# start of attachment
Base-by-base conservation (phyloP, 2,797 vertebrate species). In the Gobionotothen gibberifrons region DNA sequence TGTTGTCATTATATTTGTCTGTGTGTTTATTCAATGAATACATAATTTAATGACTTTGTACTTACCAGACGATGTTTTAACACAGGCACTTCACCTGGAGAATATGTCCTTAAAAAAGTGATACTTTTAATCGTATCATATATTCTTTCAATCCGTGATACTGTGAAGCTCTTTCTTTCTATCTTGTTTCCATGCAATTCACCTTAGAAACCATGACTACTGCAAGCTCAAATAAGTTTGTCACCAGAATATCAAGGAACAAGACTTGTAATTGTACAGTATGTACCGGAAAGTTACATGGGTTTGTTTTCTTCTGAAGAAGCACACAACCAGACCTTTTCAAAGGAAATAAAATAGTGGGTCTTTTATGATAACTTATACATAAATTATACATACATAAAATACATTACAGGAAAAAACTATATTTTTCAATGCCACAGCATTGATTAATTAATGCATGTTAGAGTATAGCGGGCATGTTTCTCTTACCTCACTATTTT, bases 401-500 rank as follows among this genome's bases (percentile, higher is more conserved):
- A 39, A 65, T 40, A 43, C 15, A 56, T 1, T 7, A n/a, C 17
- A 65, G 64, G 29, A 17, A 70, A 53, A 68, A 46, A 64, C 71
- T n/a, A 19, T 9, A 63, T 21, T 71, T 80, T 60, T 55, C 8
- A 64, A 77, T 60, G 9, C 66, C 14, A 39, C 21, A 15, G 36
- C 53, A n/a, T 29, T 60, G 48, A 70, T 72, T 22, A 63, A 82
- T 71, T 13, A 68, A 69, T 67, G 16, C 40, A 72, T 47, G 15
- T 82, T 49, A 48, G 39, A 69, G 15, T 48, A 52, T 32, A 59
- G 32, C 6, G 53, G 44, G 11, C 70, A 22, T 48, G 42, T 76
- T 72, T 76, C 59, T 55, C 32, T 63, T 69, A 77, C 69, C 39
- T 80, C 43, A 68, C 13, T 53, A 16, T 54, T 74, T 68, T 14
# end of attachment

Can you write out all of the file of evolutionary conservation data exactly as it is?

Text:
Base-by-base conservation (phyloP, 2,797 vertebrate species). In the Gobionotothen gibberifrons region DNA sequence TGTTGTCATTATATTTGTCTGTGTGTTTATTCAATGAATACATAATTTAATGACTTTGTACTTACCAGACGATGTTTTAACACAGGCACTTCACCTGGAGAATATGTCCTTAAAAAAGTGATACTTTTAATCGTATCATATATTCTTTCAATCCGTGATACTGTGAAGCTCTTTCTTTCTATCTTGTTTCCATGCAATTCACCTTAGAAACCATGACTACTGCAAGCTCAAATAAGTTTGTCACCAGAATATCAAGGAACAAGACTTGTAATTGTACAGTATGTACCGGAAAGTTACATGGGTTTGTTTTCTTCTGAAGAAGCACACAACCAGACCTTTTCAAAGGAAATAAAATAGTGGGTCTTTTATGATAACTTATACATAAATTATACATACATAAAATACATTACAGGAAAAAACTATATTTTTCAATGCCACAGCATTGATTAATTAATGCATGTTAGAGTATAGCGGGCATGTTTCTCTTACCTCACTATTTT, bases 401-500 rank as follows among this genome's bases (percentile, higher is more conserved):
- A 39, A 65, T 40, A 43, C 15, A 56, T 1, T 7, A n/a, C 17
- A 65, G 64, G 29, A 17, A 70, A 53, A 68, A 46, A 64, C 71
- T n/a, A 19, T 9, A 63, T 21, T 71, T 80, T 60, T 55, C 8
- A 64, A 77, T 60, G 9, C 66, C 14, A 39, C 21, A 15, G 36
- C 53, A n/a, T 29, T 60, G 48, A 70, T 72, T 22, A 63, A 82
- T 71, T 13, A 68, A 69, T 67, G 16, C 40, A 72, T 47, G 15
- T 82, T 49, A 48, G 39, A 69, G 15, T 48, A 52, T 32, A 59
- G 32, C 6, G 53, G 44, G 11, C 70, A 22, T 48, G 42, T 76
- T 72, T 76, C 59, T 55, C 32, T 63, T 69, A 77, C 69, C 39
- T 80, C 43, A 68, C 13, T 53, A 16, T 54, T 74, T 68, T 14